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Often forgotten in the shadow of the Dallas Cowboy franchise known as “America’s Team,” Dallas also fielded two other professionals teams in the NFL & AFL

Growing up in Dallas in the 1940s and 1950s was a memorable time for me. My dad took me to several Dallas Eagles baseball games in the Texas League at the old Burnett Field, and from time to time we’d go to major league exhibition games there. I remember when the Cleveland Indians and the New York Giants came to Burnett Field, and I watched a pitching duel between Bob Feller of the Cleveland Indians and Larry Jenson of the New York Giants.

But there was NO professional football in Texas. Doak Walker and Kyle Rote at SMU excited Dallas fans in the late 1940s, but there was still no professional football. Professional football didn’t arrive in Dallas until Giles and Connell Miller bought and delivered a National Football League (NFL) franchise to Dallas in 1952. Dallas finally had a football team…the Dallas Texans.

The team congealed around head coach Jimmy Phelan, who had a difficult task ahead of him. Money was scarce, facilities were not there, and he desperately needed players. They held their first football camp at Schreiner Institute in Kerrville. At that time, there were only 10 professional teams in the NFL, and the Dallas Texans became the 11th NFL team.

The organization enlisted and signed players where they could and they took advantage of the NFL expansion draft. As it turned out, they had a 1-11 season, and it did not improve much after that. They played their games at the Cotton Bowl and practiced at the Dal-High stadium. Things didn’t go well for the Dallas Texans.

The Dallas franchise was soon moved by the NFL when the players and assets were purchased by Carroll Rosenbloom in 1953, and he transferred the team to Baltimore, Maryland where they were renamed the Baltimore Colts. Gino Marchetti and Art Donovan of the old Dallas Texans would become NFL Hall of Fame players after their playing careers ended.

Enter Clint Murchison, Jr., the man who brought a full-fledged NFL football team to Dallas in 1960. Murchison’s team struggled from the beginning, but survived and later became the most valuable sports franchise in the history of sports. Murchison, a successful businessman and oilman with a vision, hired sports executive Tex Schramm as the President and General Manager of the Cowboys. He then hired the man who made the Cowboys “click.”

Tom Landry was a successful college and professional football player, coach and student of the game. Landry was the personification of discipline and perfection. He was a winner. The Cowboy organization soon “sprouted wings” and grew as Landry filled his first coaching staff.

Tex Schramm and Landry brought Gil Brandt on board as Director of Player Personnel. Harry Buffington, former OSU Coach and Cowboy scout, told me that Gil Brandt was the first one in the NFL to fully computerize the scouting system for the Dallas Cowboys. Other teams soon followed. Gil Brandt was an innovator, as was Schramm.

Tex Schramm is credited with bringing instant replay into the game. He, along with Brandt, was also instrumental in developing the scouting combine used to observe and rate potential football players before the NFL draft. It was also his idea to have cheerleaders at the games.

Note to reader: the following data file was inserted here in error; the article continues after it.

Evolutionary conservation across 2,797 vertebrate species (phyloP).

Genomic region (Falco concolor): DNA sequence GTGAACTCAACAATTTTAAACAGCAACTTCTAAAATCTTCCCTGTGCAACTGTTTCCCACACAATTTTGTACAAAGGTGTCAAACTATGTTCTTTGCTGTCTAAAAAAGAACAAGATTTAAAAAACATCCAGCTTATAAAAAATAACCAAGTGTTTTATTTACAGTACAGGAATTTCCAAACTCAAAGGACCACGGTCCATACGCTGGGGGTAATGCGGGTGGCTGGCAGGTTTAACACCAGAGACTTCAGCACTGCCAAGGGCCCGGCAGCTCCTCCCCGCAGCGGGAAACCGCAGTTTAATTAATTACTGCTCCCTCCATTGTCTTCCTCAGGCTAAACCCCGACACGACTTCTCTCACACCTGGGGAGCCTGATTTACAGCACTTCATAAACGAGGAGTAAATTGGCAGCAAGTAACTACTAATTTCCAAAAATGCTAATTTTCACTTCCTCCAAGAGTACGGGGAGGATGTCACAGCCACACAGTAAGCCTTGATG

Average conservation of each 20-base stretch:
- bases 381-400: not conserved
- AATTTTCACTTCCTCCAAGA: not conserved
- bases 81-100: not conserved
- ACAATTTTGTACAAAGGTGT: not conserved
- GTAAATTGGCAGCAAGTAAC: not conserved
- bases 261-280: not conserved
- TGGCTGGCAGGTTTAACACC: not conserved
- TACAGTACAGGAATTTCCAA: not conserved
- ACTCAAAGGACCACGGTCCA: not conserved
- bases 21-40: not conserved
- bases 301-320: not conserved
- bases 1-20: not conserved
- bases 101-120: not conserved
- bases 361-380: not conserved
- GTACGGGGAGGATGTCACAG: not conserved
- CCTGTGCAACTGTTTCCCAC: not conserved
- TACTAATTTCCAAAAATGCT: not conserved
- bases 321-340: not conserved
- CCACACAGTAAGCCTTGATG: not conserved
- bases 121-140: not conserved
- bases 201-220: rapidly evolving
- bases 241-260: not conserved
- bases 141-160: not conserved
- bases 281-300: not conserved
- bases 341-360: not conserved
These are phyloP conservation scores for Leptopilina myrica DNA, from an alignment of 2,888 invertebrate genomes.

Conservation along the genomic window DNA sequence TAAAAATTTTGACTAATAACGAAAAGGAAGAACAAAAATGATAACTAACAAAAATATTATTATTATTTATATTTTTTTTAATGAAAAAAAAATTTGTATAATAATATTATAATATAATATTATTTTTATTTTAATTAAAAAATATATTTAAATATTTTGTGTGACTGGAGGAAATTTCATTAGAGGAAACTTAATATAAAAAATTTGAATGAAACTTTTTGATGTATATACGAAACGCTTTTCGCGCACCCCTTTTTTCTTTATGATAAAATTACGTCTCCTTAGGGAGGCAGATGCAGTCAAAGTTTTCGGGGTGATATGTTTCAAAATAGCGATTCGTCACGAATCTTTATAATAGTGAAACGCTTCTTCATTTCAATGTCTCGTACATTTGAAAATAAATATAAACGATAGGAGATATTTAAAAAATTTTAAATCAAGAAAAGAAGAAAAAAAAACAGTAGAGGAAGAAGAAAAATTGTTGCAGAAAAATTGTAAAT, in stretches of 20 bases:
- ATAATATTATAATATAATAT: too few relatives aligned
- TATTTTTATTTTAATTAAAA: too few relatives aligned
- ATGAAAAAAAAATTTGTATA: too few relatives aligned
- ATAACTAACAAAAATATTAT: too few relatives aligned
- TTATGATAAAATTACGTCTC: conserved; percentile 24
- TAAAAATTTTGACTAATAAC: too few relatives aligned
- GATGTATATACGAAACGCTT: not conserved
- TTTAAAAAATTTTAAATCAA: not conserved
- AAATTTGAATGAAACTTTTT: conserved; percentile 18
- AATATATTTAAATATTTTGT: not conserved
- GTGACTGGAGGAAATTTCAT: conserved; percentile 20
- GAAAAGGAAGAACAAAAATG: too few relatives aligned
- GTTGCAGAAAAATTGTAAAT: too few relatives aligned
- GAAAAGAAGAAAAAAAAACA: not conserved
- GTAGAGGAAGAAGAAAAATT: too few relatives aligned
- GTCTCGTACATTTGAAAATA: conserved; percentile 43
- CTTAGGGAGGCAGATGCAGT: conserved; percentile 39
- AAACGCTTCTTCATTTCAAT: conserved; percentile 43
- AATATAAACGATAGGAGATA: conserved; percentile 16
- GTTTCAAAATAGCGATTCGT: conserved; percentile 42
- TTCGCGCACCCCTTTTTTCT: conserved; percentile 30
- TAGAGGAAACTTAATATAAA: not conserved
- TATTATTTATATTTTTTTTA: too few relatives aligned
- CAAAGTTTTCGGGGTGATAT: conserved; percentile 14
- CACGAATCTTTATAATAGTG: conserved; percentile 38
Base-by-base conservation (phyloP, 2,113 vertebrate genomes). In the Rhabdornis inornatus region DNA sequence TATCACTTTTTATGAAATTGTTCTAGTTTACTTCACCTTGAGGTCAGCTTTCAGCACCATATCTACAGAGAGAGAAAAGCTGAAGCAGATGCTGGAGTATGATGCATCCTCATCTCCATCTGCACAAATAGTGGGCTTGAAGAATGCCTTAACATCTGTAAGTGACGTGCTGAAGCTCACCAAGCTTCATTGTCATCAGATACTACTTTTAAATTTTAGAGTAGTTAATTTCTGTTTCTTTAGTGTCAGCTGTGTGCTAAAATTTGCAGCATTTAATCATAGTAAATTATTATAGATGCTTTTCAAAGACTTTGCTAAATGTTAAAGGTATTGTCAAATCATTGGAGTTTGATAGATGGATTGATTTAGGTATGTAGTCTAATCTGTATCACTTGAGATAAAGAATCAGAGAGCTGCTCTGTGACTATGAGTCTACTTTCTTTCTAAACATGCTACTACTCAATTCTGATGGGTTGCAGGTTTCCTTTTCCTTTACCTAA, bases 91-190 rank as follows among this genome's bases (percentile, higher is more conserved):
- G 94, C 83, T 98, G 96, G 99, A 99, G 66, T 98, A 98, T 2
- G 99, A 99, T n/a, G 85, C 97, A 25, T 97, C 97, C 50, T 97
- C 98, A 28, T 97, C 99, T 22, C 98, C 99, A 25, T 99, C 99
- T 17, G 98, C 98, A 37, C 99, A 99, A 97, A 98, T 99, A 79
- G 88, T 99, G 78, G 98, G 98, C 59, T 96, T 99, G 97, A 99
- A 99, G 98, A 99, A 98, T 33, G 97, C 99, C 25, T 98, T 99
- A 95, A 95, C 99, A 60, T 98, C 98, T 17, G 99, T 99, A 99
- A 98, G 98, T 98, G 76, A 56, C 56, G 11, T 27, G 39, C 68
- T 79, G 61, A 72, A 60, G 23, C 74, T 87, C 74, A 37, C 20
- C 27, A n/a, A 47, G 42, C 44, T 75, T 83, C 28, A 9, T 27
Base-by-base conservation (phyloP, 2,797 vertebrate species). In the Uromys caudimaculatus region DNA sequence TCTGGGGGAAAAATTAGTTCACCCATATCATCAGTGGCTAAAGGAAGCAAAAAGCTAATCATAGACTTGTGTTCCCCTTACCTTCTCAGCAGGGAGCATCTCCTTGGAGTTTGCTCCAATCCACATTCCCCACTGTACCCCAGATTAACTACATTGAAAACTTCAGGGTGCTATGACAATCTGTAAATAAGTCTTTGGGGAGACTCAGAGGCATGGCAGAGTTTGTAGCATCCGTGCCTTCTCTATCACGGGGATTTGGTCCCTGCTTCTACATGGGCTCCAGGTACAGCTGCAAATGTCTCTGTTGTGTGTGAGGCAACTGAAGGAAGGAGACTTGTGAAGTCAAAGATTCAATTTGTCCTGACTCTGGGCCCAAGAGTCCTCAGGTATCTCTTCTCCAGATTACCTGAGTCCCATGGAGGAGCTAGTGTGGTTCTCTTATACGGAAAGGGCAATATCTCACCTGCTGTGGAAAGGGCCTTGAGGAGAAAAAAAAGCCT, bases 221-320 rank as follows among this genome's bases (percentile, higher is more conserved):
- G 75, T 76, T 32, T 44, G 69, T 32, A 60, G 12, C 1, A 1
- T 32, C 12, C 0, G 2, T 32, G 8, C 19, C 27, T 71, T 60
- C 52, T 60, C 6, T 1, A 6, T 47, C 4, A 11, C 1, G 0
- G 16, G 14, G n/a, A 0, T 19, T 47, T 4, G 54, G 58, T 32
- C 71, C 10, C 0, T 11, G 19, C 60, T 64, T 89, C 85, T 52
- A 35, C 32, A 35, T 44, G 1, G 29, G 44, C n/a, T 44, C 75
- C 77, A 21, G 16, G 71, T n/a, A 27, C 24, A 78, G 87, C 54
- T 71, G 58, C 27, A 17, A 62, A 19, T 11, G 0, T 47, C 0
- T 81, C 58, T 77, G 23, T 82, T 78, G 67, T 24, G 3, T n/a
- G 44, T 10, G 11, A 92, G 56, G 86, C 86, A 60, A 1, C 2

The Cowboys’ first practice facility was on North Central Expresswaym, and their games were played at the Cotton Bowl. Murchison’s Cowboys arrived in Dallas with a little more “pomp and circumstance” than the Dallas Texan team in 1952. Dallas was hungry for an NFL football team, and they were ready, willing and able to support a Dallas NFL team.

But there was a problem. Lamar Hunt was building an American Football League (AFL) team in Dallas at the same time. The new Dallas Texans and the Houston Oilers were two of the orignal AFL teams in Texas. Dallas had been without a football team for many years, and now they had two professional teams vying to survive. We know and are aware of Lamar Hunt and Hank Stram’s success, and that they won the first AFL playoff game in Houston in 1962. And then Lamar Hunt moved his franchise to Kansas City. The Kansas City Chiefs is also another interesting history.

Landry struggled through the first few years, as most new teams do. The first Cowboy quarterback was Eddie LeBaron of College of the Pacific and the Washington Redskins. LeBaron was backed up by rookie draftee Don Meredith of SMU. Dallas drafted and signed Bob Lilly of TCU along with a few other promising young players. Their first season was a long and painful 0-11-1 ordeal, but things would soon rebound and move forward. And move forward they did.

On the sidelines, Landry looked more like a businessman rather than a football coach. But every Sunday, fans looked forward to Landry’s hat, business suit and stern face. Things never stay the same, and time doesn’t stand still. Clint Murchison sold the franchise to Bum Bright in 1984, and Landry survived that change for five years until Bright sold the team to Jerry Jones in 1989.

Of course, that last change of ownership disappointed and angered many Cowboy fans. But as I said earlier, time doesn’t stand still…things move ahead. Even after the change, we have seen several divisional championships, three Super Bowl appearances and wins over the years.

I first questioned myself as to why I write this piece, but I hope it will serve its purpose by telling the early history of professional football in Dallas. I’m sure there are many Dallas Cowboy fans that probably bleed blue, and would rather have a colonoscopy than miss a Cowboy football game, and I hope they enjoy this short early history.

By the way, I still miss Tom Landry — the man in the hat.


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